Sat. Nov 28th, 2020

Five books every avid reader should read at least once…

These few books are liked by most and loved by many and every reader should at least try them once…

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Most of us have bucket lists…those little lists of things you have to simply do or accomplish before you eventually “kick the bucket”. 

Everyone’s bucket list looks a little bit different. Some people have only two or three things on their lists, others may have more than 50. Some of us may have many bucket lists of different sorts, a travelling bucket list, as well as an experience bucket list which includes bungee-jumping or skydiving, for example. 

‘One-size-fits-most’ book bucket list

And then, some of us have a more “introvert-friendly” list, namely a reading bucket list: Books you must read before you die.

Every reader has his or her own opinion of what should be included on this list, but — for starters — The South African have compiled a sort of mostly “one-size-fits-most” list, with book recommendations that have created some consensus within readers of all genres, from sci-fi to romance. 

These few books are liked by most and loved by many and every reader should at least try them once…

1. ‘Gone with the Wind’ – by Margaret Mitchell 

Set during the American Civil war, this classic work tells the coming-of-age story of young Scarlett O’Hara, the daughter of a wealthy plantation owner, who had to do all she can to cope with the ravages of war and the effects of it on her family. 

This controversial and often criticised book of a story from the perspective of the American South, has remained a firm fixture in literary studies throughout the years and is still read and discussed today.

Being the only book Margaret Mitchell published during her lifetime, the story and characters of Gone with the Wind have stayed with readers and have made this book a must-read.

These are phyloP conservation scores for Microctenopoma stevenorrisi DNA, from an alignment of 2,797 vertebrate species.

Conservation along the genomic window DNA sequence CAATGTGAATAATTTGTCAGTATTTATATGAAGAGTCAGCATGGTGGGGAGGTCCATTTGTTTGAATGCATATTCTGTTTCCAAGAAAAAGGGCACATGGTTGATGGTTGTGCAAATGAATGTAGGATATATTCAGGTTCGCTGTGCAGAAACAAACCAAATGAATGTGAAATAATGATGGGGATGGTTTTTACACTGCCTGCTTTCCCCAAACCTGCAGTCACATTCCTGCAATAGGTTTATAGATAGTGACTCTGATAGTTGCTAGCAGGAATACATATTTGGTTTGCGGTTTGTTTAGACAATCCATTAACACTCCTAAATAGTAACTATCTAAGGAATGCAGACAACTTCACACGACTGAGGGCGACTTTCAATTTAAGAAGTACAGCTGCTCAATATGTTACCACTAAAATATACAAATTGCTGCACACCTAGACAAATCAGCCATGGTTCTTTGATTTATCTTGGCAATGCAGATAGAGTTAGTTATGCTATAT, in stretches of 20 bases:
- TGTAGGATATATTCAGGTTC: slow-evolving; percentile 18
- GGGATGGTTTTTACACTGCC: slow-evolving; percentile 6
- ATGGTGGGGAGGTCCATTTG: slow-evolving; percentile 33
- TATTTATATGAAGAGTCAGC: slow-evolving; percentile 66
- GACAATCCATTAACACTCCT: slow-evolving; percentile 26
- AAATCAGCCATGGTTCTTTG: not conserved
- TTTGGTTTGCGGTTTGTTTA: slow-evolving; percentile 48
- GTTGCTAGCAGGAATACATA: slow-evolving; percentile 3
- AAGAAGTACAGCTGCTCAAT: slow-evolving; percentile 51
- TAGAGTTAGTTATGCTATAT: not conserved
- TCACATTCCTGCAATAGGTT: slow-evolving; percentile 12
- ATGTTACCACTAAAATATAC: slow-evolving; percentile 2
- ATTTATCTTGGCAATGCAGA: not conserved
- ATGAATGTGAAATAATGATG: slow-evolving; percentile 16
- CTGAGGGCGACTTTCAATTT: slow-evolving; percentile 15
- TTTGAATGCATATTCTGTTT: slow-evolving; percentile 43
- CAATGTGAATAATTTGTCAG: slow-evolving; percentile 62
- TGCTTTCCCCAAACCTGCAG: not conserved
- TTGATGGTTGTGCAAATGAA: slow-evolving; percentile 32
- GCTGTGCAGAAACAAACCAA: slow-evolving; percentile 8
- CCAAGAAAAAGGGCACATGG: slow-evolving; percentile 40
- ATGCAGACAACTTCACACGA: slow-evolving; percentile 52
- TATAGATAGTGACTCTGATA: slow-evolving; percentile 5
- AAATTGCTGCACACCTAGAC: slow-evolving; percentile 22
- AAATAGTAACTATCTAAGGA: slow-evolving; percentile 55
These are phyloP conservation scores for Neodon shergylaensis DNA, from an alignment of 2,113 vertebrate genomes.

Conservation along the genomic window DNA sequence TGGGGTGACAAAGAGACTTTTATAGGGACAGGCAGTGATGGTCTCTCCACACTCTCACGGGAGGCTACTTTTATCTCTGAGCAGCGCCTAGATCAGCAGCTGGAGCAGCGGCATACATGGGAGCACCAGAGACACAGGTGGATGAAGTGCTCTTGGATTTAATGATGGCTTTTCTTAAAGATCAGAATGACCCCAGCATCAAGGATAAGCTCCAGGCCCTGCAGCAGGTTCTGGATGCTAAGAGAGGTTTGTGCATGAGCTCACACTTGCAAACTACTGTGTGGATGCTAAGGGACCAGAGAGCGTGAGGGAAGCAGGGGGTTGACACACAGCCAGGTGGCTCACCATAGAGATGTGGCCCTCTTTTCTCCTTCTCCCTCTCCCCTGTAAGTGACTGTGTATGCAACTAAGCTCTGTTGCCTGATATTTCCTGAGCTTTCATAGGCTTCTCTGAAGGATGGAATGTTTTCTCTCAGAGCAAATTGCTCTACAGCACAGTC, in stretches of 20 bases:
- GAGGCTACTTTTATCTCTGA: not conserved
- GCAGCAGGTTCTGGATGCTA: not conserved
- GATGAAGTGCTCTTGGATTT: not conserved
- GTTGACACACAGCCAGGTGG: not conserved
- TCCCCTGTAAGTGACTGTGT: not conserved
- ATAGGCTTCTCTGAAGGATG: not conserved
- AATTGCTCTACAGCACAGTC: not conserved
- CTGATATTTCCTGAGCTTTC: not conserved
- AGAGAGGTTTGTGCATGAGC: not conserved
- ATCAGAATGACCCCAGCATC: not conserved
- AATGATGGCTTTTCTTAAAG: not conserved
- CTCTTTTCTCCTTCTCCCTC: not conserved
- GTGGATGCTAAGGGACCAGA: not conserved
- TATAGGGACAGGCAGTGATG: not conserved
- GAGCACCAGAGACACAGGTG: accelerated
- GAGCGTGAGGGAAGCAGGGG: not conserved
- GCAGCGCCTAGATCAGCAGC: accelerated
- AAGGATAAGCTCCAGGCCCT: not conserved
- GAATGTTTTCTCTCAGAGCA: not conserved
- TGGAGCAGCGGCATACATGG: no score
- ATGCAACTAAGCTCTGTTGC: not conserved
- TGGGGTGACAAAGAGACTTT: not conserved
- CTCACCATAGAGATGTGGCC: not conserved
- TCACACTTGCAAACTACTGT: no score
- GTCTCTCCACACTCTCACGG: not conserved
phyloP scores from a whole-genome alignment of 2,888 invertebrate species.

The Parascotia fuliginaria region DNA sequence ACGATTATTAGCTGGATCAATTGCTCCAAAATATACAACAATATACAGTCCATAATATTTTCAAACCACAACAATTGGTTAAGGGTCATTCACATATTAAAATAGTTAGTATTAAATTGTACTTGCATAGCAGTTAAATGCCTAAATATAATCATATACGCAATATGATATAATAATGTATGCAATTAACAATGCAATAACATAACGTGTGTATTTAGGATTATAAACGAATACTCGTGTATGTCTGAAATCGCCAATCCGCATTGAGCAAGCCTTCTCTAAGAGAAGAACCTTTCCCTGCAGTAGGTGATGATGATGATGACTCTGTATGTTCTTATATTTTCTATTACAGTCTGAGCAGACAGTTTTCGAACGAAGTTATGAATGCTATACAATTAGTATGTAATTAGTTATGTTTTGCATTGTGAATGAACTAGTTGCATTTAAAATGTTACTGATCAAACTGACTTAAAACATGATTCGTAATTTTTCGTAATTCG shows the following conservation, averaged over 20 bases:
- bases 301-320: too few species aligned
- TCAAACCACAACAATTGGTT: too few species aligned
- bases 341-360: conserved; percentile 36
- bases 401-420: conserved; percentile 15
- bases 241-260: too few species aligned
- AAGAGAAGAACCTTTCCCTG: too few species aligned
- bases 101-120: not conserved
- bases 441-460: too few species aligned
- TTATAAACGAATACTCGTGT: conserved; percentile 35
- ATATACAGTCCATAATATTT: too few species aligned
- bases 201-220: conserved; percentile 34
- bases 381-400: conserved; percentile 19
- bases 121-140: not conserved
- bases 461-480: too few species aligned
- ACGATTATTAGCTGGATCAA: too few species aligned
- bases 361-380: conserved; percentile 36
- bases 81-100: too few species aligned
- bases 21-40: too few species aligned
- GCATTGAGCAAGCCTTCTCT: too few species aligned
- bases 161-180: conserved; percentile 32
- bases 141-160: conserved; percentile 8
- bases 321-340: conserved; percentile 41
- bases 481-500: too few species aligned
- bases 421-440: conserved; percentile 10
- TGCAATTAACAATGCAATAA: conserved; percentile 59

Gone with the Wind received the Pulitzer Prize for Fiction in 1937 and was also adapted into an Academy Award winning film. 

2. ‘1984’ – by George Orwell

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A protester holds a German translation of George Orwell’s book ‘1984’ as he demonstrates for journalists’ rights on 1 August 2015 in Berlin, Germany. Image: Adam Berry/Getty Images

Published in 1949, this dystopian and political novel by English author George Orwell was and remained one of the most discussed and widely debated works of all time.

This novel centres around the themes of politics and society, mainly the consequences of mass surveillance and totalitarianism on human beings. Orwell tackles the roles of truth, facts, and assumptions within politics as well as the many ways these can be manipulated. 

The story takes place in the then imagined future, namely the year 1984; a future where the world is in the clutches of constant war and perpetual government surveillance.

The protagonist, Winston Smith, a skilled and diligent clerk in the Records Department, dreams of rebellion and freedom from this state of totalitarianism. He enters into a strictly forbidden relationship with a colleague and begins to remember what his life was like before his world changed forever.